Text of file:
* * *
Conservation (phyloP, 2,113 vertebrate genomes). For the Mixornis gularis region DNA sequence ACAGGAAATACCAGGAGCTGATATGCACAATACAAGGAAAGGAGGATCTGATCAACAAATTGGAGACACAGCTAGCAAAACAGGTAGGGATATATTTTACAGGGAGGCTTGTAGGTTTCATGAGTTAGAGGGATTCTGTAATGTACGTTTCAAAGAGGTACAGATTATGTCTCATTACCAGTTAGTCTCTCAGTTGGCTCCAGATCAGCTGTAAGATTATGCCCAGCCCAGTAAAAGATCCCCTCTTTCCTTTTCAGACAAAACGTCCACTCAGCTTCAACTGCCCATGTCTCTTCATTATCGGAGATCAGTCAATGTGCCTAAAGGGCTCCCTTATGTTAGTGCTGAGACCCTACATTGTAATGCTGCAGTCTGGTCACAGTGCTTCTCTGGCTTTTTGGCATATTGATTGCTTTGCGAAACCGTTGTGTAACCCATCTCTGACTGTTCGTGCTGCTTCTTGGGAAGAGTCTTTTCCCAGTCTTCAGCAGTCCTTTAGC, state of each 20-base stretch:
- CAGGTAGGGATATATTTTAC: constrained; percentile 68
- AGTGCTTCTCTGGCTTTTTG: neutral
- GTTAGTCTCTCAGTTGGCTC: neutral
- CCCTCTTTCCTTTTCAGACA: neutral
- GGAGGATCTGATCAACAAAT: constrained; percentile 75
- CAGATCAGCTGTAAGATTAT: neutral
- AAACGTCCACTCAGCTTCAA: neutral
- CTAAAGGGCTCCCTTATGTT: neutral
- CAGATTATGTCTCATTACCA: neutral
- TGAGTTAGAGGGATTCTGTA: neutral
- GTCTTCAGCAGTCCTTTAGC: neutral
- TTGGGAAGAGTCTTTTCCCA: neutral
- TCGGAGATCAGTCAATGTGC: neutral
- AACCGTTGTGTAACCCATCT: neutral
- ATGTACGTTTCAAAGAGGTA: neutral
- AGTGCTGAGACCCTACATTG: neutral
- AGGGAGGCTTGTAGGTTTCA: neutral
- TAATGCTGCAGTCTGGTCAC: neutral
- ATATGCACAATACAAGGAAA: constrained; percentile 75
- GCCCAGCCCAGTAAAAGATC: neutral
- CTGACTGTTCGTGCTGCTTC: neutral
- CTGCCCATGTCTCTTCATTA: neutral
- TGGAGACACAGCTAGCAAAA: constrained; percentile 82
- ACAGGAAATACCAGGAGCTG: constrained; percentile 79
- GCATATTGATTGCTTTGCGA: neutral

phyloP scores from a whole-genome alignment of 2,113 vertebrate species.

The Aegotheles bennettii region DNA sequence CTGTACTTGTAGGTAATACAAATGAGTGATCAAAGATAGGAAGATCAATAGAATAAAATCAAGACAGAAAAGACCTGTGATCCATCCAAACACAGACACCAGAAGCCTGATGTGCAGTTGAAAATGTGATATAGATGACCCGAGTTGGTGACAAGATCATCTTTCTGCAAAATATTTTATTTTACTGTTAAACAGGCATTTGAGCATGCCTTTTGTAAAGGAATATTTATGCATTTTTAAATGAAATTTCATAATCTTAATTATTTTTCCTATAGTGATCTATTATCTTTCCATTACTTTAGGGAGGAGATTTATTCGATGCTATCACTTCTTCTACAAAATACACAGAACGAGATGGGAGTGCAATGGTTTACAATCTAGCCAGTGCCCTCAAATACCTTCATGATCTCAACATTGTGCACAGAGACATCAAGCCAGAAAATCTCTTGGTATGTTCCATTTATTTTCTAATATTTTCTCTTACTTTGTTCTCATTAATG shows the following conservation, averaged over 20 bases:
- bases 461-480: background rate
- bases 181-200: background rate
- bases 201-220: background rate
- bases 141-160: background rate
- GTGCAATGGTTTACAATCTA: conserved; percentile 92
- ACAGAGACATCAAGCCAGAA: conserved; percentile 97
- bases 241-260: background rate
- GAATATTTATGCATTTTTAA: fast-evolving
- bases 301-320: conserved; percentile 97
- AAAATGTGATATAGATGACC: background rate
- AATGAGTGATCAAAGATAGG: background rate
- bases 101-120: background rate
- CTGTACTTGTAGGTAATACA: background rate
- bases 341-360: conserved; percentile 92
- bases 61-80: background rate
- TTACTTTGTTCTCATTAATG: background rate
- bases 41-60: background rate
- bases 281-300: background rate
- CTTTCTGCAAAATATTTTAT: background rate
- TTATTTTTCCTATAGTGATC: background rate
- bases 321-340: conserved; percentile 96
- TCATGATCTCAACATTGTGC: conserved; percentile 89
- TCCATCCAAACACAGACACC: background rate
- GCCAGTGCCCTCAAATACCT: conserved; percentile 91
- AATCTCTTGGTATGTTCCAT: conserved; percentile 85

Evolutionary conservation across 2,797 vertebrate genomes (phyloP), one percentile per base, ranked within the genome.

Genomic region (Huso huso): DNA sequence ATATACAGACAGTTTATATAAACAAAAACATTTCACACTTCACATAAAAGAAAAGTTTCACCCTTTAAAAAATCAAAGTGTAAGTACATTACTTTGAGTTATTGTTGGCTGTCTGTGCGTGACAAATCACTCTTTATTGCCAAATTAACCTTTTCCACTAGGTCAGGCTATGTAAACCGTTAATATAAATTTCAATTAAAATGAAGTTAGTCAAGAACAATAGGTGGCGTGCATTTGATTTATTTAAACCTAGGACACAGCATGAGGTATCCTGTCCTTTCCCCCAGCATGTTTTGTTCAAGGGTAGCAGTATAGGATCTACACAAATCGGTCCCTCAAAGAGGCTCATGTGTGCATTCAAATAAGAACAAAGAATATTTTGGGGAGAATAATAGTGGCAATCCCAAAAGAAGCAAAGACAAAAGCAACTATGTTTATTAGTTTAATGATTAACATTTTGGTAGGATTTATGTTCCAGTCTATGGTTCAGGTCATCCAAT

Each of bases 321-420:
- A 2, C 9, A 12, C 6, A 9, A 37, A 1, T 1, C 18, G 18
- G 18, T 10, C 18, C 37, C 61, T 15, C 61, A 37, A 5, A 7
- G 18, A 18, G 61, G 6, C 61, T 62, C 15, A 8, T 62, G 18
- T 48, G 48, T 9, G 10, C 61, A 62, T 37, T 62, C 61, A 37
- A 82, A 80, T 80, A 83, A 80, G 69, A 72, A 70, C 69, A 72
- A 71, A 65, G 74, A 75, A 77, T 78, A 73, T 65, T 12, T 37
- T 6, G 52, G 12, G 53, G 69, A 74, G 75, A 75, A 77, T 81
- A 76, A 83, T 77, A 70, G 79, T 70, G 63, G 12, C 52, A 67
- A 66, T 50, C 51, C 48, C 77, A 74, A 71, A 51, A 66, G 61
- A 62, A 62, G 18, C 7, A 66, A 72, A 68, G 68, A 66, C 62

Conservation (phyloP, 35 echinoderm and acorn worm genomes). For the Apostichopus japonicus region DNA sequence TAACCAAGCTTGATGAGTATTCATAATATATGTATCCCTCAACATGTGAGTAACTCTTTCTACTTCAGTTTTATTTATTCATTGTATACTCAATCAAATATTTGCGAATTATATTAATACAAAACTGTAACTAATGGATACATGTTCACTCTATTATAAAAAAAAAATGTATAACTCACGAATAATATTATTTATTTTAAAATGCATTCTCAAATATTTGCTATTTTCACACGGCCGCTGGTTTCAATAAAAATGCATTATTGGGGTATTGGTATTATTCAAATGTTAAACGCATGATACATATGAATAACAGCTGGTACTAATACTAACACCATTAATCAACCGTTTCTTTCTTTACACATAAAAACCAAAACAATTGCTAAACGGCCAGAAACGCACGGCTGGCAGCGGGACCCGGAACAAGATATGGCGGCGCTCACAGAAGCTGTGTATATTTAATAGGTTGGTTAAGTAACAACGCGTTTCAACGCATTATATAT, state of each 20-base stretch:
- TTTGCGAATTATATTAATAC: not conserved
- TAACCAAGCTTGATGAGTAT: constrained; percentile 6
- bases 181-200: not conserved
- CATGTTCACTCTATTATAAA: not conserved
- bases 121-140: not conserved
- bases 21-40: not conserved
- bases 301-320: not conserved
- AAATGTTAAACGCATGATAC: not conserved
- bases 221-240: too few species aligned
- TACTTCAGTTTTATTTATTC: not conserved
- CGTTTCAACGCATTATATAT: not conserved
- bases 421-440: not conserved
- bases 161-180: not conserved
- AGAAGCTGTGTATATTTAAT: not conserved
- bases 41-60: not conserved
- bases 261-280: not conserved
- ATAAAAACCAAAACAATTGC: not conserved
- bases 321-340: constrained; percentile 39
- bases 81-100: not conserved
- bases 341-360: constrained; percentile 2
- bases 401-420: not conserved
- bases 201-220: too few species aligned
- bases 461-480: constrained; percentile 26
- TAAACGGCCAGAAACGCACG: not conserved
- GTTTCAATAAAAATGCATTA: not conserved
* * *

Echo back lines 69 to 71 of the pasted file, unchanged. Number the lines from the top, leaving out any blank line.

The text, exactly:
- TAACCAAGCTTGATGAGTAT: constrained; percentile 6
- bases 181-200: not conserved
- CATGTTCACTCTATTATAAA: not conserved